A movie entitled Pompeii came out last year, and I just watched that, but it is not based on this novel, unfortunately.

Wednesday, December 3, 2014

SHANTARAM by Gregory David Roberts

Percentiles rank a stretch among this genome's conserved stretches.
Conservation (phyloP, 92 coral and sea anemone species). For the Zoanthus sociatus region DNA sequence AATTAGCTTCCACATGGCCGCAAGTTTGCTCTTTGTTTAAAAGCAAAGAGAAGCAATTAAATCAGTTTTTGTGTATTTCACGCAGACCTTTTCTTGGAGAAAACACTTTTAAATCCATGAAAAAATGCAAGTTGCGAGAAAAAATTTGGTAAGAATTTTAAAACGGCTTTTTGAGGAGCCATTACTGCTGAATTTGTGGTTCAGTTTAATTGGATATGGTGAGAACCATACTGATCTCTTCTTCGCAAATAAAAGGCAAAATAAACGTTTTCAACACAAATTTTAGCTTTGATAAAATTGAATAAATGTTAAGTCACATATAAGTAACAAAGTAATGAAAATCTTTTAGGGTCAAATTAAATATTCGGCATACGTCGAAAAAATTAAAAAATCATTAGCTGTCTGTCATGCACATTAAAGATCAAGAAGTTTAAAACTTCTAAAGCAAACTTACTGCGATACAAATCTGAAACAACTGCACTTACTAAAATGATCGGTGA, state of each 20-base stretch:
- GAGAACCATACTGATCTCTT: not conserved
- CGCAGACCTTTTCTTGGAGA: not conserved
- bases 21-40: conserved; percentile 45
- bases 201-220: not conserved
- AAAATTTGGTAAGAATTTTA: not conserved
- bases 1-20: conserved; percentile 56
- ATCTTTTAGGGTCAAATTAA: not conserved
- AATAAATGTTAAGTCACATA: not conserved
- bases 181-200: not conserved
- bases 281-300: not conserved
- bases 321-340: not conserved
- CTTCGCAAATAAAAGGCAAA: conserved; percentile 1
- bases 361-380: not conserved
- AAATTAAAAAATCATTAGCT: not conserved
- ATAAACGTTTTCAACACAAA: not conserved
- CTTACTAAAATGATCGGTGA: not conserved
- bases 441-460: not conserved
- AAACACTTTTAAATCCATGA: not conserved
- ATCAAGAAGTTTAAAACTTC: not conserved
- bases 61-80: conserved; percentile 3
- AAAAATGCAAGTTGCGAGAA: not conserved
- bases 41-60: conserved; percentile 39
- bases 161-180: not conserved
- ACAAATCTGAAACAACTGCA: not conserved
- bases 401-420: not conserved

A book has to be special to keep me interested for over 900 pages.  The Goldfinch was special, but this book is not.  In fact, it is to India what The Power of One is to South Africa—too long, too tedious, and too self-aggrandizing.  Lin is an Australian ex-heroin-addict in the 1980s who escaped from an Australian prison where he was serving time for armed robbery.  He amasses enough forged documents to transport himself to Bombay, where he encounters a colorful group of expats and makes a living connecting foreigners to drug dealers.  A mugging leaves him broke, and he moves into an illegal slum near his beloved Indian friend Prabaker.  Lin changes gears and starts dispensing first aid to his fellow slum dwellers but also strikes up a relationship with a local Afghani crime boss, who has his own agenda in his homeland.  An unknown betrayer sends Lin back to prison but this time in India, where conditions are beyond deplorable and wildly dangerous.  Lin survives all of this and lots, lots more.  I accept that there’s a lot of ground to cover here, but I don’t think the book would suffer if it were cut in half, although I still would not have loved it.  The characters are impossible to keep track of, partly because there are so many of them and partly because some of the names are so similar—Khaled and Khader, for example.  Judging from the author’s blurb, this novel is somewhat autobiographical, but I have to say that he paints himself as being almost superhuman in his ability to survive.  There are only 3 women characters of note, all three of whom may be prostitutes, and none of whom come across as real, three-dimensional women.  One plot device that I particularly did not like was that the author/narrator would frequently express his regret about how he reacted to a situation by warning us that his oversights would come back to haunt him later.  Lin, though, is quite three-dimensional himself, sharing with us his remorse, guilt, lust, pride, pain, vengefulness, and gratitude, through a series of perilous adventures.  I will say that the author has a very good ear for dialog, especially that of the English-speaking Indians, and I had to go to YouTube to see a demonstration of that Indian head waggle.